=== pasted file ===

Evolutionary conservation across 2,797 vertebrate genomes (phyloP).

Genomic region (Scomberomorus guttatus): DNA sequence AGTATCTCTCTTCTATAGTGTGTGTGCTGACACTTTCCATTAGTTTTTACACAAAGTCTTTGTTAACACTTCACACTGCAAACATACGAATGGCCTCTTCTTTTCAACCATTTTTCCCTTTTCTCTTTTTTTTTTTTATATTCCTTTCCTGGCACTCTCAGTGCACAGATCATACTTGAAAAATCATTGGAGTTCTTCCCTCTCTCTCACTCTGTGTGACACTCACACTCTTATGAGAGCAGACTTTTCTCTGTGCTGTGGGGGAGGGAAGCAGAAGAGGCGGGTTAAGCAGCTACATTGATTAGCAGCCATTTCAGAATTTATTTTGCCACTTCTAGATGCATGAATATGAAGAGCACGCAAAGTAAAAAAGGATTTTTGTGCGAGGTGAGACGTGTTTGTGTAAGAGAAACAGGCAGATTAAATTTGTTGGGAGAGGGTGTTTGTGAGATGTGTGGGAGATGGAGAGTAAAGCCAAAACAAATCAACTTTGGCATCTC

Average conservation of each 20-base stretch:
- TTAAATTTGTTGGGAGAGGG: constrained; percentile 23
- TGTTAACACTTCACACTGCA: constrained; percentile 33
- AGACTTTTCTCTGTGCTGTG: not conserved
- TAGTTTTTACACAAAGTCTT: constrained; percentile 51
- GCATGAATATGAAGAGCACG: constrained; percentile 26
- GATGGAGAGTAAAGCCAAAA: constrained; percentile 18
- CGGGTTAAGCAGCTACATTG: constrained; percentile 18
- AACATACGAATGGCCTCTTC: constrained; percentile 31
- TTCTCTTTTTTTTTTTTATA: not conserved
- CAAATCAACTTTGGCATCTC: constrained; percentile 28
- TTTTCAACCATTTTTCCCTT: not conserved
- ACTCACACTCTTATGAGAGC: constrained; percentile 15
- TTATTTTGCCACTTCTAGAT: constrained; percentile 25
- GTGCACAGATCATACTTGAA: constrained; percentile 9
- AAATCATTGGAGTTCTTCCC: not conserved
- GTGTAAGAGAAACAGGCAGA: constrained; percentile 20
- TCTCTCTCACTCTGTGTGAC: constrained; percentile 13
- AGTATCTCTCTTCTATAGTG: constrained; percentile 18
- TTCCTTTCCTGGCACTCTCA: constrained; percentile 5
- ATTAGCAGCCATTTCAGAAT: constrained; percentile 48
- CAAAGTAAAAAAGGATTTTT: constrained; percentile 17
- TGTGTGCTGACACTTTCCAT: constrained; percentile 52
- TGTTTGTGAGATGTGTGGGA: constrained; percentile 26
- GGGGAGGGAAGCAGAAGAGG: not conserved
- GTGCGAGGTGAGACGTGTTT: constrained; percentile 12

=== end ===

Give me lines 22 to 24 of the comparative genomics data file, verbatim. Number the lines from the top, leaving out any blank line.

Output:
- TTCCTTTCCTGGCACTCTCA: constrained; percentile 5
- ATTAGCAGCCATTTCAGAAT: constrained; percentile 48
- CAAAGTAAAAAAGGATTTTT: constrained; percentile 17